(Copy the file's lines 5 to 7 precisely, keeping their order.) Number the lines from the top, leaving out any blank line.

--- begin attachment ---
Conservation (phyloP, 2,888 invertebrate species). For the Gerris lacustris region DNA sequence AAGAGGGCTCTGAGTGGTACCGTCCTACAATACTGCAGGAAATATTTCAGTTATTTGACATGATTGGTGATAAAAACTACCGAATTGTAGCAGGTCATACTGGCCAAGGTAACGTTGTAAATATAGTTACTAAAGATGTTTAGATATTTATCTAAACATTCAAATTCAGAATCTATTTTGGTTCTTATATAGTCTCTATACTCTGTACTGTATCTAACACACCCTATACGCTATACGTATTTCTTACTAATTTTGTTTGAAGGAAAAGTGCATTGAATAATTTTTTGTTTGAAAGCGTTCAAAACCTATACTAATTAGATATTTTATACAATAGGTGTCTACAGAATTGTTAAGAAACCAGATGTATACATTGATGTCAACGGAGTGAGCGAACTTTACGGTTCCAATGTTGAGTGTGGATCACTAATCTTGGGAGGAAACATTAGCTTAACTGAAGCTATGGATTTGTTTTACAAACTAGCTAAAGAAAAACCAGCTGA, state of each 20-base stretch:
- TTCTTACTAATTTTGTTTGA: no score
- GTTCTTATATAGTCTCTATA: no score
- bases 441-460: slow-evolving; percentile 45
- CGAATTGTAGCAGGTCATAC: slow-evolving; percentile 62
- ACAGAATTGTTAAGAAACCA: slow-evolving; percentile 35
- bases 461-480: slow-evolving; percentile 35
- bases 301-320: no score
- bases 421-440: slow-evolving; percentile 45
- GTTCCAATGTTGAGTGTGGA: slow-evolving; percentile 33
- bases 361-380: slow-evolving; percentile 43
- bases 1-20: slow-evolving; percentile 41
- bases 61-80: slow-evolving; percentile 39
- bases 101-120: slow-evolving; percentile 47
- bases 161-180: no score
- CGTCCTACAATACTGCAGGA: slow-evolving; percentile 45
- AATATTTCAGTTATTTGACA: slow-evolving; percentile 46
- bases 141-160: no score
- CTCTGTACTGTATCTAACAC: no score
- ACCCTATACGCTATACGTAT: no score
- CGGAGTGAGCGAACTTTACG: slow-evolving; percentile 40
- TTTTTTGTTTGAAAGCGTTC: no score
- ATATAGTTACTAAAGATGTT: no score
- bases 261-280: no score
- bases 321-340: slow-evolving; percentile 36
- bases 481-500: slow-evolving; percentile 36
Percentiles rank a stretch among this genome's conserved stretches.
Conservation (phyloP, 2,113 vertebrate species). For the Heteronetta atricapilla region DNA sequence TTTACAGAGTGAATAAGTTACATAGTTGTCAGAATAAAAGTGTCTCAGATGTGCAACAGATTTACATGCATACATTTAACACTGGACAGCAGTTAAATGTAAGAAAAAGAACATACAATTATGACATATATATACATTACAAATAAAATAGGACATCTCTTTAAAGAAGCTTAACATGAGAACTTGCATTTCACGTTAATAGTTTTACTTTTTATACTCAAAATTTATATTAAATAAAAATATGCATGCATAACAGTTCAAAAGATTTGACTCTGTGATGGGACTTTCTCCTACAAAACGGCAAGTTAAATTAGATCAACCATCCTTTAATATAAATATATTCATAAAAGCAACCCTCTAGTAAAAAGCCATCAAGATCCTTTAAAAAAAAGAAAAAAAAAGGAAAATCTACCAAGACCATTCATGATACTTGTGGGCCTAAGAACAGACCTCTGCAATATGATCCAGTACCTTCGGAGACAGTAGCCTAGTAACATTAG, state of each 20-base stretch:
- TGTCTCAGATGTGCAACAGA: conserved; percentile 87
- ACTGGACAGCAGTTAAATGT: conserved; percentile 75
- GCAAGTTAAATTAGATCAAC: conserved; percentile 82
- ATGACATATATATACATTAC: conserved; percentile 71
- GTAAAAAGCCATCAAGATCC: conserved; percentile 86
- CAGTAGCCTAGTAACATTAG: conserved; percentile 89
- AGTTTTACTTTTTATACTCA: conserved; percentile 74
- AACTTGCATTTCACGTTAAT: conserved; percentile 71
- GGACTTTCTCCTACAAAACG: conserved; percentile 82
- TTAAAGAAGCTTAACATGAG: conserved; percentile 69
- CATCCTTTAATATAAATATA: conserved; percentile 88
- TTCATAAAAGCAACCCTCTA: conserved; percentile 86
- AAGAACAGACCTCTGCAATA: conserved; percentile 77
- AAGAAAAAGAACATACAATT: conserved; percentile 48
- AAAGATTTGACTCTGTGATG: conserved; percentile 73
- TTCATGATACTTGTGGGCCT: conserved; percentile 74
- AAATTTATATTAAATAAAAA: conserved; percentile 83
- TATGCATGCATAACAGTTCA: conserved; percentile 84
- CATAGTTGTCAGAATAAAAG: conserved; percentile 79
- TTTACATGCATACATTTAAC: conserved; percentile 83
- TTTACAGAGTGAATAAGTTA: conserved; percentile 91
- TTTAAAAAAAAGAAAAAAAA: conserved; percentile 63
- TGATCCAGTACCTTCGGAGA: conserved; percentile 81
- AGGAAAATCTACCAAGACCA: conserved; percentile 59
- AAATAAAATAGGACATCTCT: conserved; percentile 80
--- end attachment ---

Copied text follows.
- CGAATTGTAGCAGGTCATAC: slow-evolving; percentile 62
- ACAGAATTGTTAAGAAACCA: slow-evolving; percentile 35
- bases 461-480: slow-evolving; percentile 35